Mark Web­ber – world cham­pion!

Porsche’s WEC dou­ble

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In 1999 Mark Web­ber made what he must have thought at the time was a per­ma­nent exit from sportscar rac­ing. More than that, for a short while it looked like it might have been an exit from the sport en­tirely, so trau­ma­tised had Web­ber been by the two sep­a­rate, hor­ri­fy­ing ‘fly­ing’ ac­ci­dents in the Mercedes CLR that year at Le Mans (be­low).

But re­turn to the cock­pit he did, only now with one that didn’t have a roof. He signed with Ar­rows F1 as a test driver, in a deal that also saw him race in the In­ter­na­tional For­mula 3000 Cham­pi­onship. Sportscar rac­ing was past history for Web­ber; he was back in open­wheel­ers – the dream of For­mula 1 and be­com­ing world cham­pion was still very much alive.

Two years later he would make his F1 grand prix de­but. In 2010 he would go into the fi­nal grand prix of the sea­son as one of four driv­ers in con­tention to be­come that year’s world cham­pion.

Sadly, it was not to be for the Aus­tralian. Still, when he re­tired from F1 at the end of 2013, he left with a proud record: nine wins, 13 poles, and third over­all in the driv­ers’ cham­pi­onship on three oc­ca­sions.

Hav­ing ex­ited F1, Web­ber promptly (and some­what un­ex­pect­edly) re­turned from whence he came – sportscars. And now, two years into his sec­ond ca­reer in en­durance sportscar rac­ing, he is a world cham­pion.

A mar­que of the cal­i­bre of Porsche was never likely to bring a half-baked ef­fort to the not in­sub­stan­tial chal­lenge of de­vel­op­ing a hy­brid pro­to­type to take on the likes of ex­ist­ing LMP1 play­ers Audi and Toy­ota. So it proved; the Porsche Hy­brid 919 gave a good ac­count of it­self in its de­but 2014 sea­son – for a while Web­ber even looked a chance to win Le Mans – and this year it did the busi­ness.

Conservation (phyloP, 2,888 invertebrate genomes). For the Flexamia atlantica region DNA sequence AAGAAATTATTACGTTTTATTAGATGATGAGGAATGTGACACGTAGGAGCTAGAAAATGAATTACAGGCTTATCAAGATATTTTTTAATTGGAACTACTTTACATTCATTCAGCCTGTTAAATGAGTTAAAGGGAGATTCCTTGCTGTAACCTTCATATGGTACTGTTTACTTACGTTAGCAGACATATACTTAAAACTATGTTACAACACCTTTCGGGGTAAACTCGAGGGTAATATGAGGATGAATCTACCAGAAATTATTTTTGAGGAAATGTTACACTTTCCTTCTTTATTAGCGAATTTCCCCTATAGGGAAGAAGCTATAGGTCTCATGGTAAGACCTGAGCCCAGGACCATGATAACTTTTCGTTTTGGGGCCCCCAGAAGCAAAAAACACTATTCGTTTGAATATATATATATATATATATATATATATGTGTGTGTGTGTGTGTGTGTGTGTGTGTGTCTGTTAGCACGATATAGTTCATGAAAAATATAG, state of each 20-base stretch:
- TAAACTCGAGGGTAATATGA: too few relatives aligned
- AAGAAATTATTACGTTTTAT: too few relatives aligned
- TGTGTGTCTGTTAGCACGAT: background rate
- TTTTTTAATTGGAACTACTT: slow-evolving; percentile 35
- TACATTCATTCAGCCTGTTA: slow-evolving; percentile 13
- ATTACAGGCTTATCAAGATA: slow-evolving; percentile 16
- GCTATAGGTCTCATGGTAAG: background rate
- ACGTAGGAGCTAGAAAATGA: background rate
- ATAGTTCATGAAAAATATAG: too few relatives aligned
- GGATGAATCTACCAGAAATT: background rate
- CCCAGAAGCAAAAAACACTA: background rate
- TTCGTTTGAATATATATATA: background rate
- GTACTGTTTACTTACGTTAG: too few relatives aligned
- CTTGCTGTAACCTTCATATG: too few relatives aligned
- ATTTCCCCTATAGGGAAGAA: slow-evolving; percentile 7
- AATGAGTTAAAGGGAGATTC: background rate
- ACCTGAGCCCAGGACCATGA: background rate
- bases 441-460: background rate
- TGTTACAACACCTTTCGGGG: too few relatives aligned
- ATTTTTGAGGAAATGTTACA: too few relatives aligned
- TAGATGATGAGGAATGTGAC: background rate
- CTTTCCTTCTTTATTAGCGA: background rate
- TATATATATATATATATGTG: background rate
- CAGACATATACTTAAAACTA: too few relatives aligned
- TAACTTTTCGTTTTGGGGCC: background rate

At Le Mans Web­ber was part of the sec­ond­placed crew in a Porsche one-two (it was Porsche’s first vic­tory at the Sarthe since 1998 – back when Web­ber was part of the op­po­si­tion Mercedes driver squad…), and Porsche wrapped up the man­u­fac­tur­ers’ ti­tle with still one round to run.

That just left the driv­ers’ ti­tle. Web­ber and team-mates Timo Bern­hard and young Kiwi Bren­don Hart­ley went into the fi­nal at Bahrain with a 13-point ad­van­tage over their Audi ri­vals. How­ever, early on they looked in big trou­ble as the car de­vel­oped a throt­tle ac­tu­a­tor prob­lem. They lost five laps while the prob­lem was fixed, leav­ing them with a huge task for the re­main­der of the six hours.

When the prob­lem re­turned late in the race, the sit­u­a­tion looked grave. Cru­cially the Porsche tech­ni­cians were able to do a quick fix at a pit­stop, and Web­ber was back on his way. In the end they were saved by a se­ries of fac­tors: Web­ber did man­age to coax the car home at re­duced pace in fifth place, nine laps down, while at the head of the field Porsche team-mates Neel Jani, Ro­main Du­mas and Marc Lieb raced on to their first win of the year, thus deny­ing Audi trio An­dre Lot­terer, Benoit Tre­luyer and Mar­cel Fassler a vic­tory that could have made them world cham­pi­ons.

That’s what you call a team ef­fort.

WORDS STEVE NOR­MOYLE PIC­TURES LAT ARCHIVE

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